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I have been given a list of accounts on a Solaris 11 server that contains several accounts which are prefixed with a # character: "#username". (No LDAP is being used, and all accounts are local Solaris server accounts.)

The server admin has told me that Solaris accounts prefixed with # cannot be used to login. I have tried to find some documentation to back-up this claim, but I have only found https://forums.gentoo.org/viewtopic-t-513008.html where a contributor wrote that prefixing a line in etc/passwd would result in an account which has # as the first character. (The discussion is from 2005 and it isn't clear whether it is related to Solaris, or some other Unix-based/derived OS.)

So can a Solaris account prefixed with # be used to login, or will the OS prevent a successful login?

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According to the passwd(5) manual, a username starting with a character other than a alphabetic one should generate a warning (presumably when the passwd database is accessed).

It's possible that your admin relies on the fact that the entries for users that should not be allowed to log in are simply malformed (note that there is no facility to comment out lines in the passwd file).

I would suggest that instead of relying on malformed entries, users that should not be allowed to log in are properly restricted using passwd -N username instead (see passwd(1)), or through some similar mechanics. Or possibly just deleted, if the users should not exist on the system.

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    Exactly what I was thinking, commenting out passwd entries is not exactly the best sysop strategy I can think of. – Rui F Ribeiro Feb 20 at 13:03
  • @RuiFRibeiro Also, the file format does not allow for comments. – Kusalananda Feb 20 at 13:04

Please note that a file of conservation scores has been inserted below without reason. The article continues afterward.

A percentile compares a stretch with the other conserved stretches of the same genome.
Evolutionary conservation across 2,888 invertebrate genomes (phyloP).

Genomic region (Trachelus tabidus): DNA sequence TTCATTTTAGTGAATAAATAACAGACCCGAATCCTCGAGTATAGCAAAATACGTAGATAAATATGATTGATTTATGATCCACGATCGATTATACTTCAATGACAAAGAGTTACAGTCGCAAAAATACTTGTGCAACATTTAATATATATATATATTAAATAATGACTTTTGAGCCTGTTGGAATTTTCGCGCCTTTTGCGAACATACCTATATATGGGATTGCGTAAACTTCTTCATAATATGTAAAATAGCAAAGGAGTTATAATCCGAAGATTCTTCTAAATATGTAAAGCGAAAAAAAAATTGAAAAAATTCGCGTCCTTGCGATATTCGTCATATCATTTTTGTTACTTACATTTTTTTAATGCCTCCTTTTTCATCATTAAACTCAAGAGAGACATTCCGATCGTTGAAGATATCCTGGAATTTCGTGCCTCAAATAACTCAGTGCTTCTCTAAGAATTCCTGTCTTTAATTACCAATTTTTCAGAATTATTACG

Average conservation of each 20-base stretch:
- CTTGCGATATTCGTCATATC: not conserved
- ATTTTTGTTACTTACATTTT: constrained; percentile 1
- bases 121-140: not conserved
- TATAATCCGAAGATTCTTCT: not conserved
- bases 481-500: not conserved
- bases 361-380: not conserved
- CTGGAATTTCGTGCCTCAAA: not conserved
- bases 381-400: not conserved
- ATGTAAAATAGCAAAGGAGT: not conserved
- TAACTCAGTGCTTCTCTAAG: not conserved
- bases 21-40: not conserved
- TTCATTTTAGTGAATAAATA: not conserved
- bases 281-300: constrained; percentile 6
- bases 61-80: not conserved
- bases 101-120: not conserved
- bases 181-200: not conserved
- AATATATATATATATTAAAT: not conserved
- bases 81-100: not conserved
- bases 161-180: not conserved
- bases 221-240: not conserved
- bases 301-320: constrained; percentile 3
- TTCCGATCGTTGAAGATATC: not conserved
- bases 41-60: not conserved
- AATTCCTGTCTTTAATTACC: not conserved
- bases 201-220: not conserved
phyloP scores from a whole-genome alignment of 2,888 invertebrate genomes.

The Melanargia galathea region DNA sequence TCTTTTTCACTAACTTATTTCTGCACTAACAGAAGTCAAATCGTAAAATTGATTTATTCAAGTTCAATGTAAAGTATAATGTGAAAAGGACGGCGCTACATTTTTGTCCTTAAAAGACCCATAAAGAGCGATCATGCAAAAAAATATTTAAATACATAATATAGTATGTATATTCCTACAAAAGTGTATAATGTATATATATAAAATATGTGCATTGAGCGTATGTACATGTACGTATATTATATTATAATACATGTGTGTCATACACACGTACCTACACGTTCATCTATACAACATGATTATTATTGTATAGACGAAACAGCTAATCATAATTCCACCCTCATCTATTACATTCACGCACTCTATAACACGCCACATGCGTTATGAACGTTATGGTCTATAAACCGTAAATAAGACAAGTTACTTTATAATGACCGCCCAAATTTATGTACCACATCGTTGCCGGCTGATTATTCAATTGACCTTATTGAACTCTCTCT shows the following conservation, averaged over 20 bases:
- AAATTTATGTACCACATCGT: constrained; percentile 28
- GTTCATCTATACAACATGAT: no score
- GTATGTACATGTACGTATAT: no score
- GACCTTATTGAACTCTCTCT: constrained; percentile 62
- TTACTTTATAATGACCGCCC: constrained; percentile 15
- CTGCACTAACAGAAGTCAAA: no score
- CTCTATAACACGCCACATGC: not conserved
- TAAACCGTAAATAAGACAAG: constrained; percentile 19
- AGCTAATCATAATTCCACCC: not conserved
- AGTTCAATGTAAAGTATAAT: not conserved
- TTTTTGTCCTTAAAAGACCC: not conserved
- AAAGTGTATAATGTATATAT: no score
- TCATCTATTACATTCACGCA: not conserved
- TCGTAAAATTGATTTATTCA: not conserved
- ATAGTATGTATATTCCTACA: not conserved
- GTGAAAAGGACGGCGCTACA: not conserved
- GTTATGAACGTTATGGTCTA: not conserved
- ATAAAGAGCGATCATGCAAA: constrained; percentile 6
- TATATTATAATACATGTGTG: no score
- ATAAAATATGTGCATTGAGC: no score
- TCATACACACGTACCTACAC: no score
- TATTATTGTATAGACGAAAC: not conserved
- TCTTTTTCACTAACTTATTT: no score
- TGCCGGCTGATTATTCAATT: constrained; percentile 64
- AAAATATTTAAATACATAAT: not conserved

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    (I know, I was just being polite) – Rui F Ribeiro Feb 20 at 13:04
  • passwd -N <username> just removes the password. Users can still log in via other methods (such as ssh keys). passwd -l <username> locks the account, and as long as the default PAM configurations haven't been changed, should prevent a user from being able to log in by any means. – Tim Kennedy Feb 27 at 17:13
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Yes, password tables can contain comments …

… but not on Illumos, OpenBSD, or Linux; and only in the source form. The people writing on the Gentoo Linux WWW site had not experienced a wide enough range of operating systems.

The file format is not the same across all operating systems. FreeBSD, reading the /etc/master.passwd file, allows for line comments. The Linux, OpenBSD, and Illumos parsers for their /etc/passwd or /etc/master.passwd files do not.

As you can see, the first few lines of the initial FreeBSD /etc/master.passwd file are comment lines, which are explicitly ignored by the FreeBSD pw_mkdb program. The OpenBSD pw_mkdb lacks this, and its default /etc/master.passwd has no comments.

Of course, once the pw_mkdb program has compiled the source into the actual database that is used by the library routines that look up things in the system account database, the comments have been filtered out. The actual compiled database format is Berkeley DB, which does not have comments.

The Linux user account database subsystem does not use compiled database files with indexes, unlike the BSDs. Its lookup library routines, parsing the original flat tables, do not allow for comments, though. The same is true for Illumos, and for OpenSolaris before it.